Course description: The aim of the course is to teach reading ancient Greek as quickly, thoroughly and enjoyably as possible, and to do so within the context of ancient Greek culture, without presupposing any knowledge at all of either the language or the culture. The passages that will be studied will be accompanied by narratives in English and illustrations drawn from ancient works of art, which will provide background information and deepen one’s understanding of some aspects of the history and culture of ancient Greece. Attention will also be paid to the influence of the Greek language to the vocabulary of English: so the takers of this course will also attain a better understanding of English, while their knowledge of English will be useful in learning Greek. Textbook。ァ M. Balme, G Lawall: Athenaze, Book I (Oxford University Press) College of Liberal Arts Main Campus Ancient Greek (Ⅰ)(1) Vasileios Vagios 30 Monday 6,7 Thursday 6,7 FL2024 (102E22812) 3 (College of Liberal Arts) Department of Foreign Languages and Literature,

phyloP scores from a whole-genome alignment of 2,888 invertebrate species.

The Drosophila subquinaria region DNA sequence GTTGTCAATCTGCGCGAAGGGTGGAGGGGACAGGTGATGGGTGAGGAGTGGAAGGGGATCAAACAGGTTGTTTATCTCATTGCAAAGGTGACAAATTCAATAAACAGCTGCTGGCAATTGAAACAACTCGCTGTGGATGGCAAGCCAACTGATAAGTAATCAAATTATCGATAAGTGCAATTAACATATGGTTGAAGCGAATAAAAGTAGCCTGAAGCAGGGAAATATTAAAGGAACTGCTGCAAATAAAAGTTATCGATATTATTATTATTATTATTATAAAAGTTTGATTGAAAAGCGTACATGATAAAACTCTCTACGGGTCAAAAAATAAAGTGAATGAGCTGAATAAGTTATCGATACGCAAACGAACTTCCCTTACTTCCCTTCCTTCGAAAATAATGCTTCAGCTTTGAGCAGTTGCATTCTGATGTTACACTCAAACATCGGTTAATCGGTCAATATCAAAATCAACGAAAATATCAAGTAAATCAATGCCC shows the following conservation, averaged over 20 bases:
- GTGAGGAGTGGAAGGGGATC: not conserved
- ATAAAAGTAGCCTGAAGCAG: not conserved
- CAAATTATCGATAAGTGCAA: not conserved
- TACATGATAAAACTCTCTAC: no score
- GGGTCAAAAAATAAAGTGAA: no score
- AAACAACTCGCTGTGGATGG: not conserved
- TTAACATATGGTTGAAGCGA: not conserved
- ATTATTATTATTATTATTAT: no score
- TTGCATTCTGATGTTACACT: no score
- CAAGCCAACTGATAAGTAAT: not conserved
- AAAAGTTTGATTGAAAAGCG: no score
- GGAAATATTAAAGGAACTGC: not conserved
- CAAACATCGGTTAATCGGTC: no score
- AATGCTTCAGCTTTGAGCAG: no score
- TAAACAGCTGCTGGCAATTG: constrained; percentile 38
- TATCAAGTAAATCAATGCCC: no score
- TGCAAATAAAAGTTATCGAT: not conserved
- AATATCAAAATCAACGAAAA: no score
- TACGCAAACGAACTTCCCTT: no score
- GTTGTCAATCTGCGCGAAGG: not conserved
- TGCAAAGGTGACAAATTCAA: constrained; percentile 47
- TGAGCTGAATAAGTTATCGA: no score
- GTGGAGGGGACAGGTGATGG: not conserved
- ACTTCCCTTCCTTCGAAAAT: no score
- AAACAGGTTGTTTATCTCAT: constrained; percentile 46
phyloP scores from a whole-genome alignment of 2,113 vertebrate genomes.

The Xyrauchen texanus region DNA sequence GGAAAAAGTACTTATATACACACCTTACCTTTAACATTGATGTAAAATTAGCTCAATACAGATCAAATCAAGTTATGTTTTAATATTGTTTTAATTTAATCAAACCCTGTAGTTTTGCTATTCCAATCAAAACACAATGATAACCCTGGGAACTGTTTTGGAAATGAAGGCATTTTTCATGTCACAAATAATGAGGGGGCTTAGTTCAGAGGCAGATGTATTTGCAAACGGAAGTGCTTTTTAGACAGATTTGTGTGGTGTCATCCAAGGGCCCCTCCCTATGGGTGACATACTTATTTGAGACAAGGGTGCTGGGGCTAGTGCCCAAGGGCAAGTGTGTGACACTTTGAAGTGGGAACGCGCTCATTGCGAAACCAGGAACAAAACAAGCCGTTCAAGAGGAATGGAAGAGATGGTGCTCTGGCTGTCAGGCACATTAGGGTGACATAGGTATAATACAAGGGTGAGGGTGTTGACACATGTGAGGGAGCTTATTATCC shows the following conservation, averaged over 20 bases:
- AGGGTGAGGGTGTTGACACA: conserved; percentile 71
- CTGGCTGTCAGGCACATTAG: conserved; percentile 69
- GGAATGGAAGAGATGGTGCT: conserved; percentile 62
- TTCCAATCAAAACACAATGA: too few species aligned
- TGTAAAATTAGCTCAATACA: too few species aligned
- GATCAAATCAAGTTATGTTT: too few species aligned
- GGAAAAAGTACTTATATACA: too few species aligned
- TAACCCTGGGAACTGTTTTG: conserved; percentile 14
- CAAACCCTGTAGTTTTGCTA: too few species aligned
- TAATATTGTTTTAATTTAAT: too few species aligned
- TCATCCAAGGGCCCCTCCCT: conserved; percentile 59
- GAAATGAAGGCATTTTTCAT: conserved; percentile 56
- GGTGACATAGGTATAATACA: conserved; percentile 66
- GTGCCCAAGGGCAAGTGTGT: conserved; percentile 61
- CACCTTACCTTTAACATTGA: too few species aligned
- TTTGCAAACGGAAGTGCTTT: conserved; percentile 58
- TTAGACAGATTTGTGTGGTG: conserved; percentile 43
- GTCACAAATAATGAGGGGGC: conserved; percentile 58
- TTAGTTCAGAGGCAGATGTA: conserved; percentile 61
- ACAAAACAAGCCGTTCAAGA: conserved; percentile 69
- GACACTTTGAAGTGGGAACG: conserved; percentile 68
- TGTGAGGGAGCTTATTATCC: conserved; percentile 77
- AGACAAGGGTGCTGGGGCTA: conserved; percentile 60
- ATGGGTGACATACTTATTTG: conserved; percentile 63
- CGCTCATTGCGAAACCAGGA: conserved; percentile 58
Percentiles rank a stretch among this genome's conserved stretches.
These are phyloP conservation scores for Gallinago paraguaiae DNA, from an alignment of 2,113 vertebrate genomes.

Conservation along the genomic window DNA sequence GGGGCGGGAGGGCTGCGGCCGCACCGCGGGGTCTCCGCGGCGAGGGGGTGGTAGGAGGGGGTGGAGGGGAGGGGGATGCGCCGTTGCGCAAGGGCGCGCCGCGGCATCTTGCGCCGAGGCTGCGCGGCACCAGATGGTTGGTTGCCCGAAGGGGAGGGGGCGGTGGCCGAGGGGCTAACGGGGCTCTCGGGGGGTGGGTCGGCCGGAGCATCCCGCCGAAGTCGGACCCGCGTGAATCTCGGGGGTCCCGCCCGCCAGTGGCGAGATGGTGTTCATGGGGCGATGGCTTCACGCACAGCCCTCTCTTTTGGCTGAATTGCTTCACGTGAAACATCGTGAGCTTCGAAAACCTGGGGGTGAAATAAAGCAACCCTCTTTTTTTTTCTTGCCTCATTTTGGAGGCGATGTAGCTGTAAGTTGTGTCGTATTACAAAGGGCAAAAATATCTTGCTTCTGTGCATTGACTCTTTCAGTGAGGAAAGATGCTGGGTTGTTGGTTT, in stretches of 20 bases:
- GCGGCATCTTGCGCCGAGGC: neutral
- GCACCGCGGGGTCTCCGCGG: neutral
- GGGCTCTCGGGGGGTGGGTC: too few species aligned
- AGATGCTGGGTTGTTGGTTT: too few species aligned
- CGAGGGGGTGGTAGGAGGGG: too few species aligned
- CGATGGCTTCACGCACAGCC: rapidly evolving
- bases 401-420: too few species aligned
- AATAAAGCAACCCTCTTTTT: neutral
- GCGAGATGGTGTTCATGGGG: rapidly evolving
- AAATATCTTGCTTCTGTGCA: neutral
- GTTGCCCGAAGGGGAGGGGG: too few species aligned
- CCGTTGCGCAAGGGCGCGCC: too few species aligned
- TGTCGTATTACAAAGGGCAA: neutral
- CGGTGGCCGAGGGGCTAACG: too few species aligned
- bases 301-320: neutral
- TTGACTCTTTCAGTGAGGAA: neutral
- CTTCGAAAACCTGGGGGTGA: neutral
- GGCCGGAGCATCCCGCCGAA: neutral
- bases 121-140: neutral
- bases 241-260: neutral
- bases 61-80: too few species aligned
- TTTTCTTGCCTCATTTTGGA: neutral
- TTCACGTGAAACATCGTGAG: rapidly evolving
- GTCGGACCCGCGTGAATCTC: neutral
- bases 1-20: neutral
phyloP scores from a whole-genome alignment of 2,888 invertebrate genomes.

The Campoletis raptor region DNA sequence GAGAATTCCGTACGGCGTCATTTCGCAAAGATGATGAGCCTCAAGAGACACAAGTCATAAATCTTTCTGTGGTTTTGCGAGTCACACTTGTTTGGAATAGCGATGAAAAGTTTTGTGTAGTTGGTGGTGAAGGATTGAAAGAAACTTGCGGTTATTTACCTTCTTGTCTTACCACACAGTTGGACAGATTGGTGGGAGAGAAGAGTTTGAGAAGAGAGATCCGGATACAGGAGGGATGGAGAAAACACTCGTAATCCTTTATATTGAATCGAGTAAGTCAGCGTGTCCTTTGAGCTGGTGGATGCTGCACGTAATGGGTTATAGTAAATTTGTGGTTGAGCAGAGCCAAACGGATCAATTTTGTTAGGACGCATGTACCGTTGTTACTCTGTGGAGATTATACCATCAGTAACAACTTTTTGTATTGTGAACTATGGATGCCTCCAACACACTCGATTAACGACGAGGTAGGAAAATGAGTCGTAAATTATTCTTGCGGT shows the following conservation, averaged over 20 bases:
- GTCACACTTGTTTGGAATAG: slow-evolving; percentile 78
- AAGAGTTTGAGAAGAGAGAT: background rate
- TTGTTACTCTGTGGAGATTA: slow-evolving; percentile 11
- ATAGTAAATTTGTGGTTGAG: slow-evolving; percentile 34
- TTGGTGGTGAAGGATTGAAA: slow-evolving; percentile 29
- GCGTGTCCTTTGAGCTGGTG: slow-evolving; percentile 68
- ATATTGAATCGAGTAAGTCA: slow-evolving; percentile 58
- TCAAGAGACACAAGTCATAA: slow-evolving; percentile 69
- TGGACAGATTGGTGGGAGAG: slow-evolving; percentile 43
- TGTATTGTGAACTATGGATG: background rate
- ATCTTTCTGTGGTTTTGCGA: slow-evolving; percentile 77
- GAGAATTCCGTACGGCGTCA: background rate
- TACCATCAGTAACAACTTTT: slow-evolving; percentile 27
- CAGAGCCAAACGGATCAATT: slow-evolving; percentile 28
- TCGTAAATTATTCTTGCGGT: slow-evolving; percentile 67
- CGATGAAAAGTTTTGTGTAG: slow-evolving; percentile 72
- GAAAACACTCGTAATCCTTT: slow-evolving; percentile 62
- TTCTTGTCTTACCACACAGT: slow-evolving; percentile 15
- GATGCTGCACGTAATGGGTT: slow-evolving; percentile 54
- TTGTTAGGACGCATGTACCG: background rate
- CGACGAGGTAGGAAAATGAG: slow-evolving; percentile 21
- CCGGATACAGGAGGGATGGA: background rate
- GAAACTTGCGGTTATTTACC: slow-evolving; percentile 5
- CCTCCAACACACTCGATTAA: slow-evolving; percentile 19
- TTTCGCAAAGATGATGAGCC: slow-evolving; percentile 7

Non-degree Program: European Studies Program http://www.forex.ntu.edu.tw/main.php?lang=en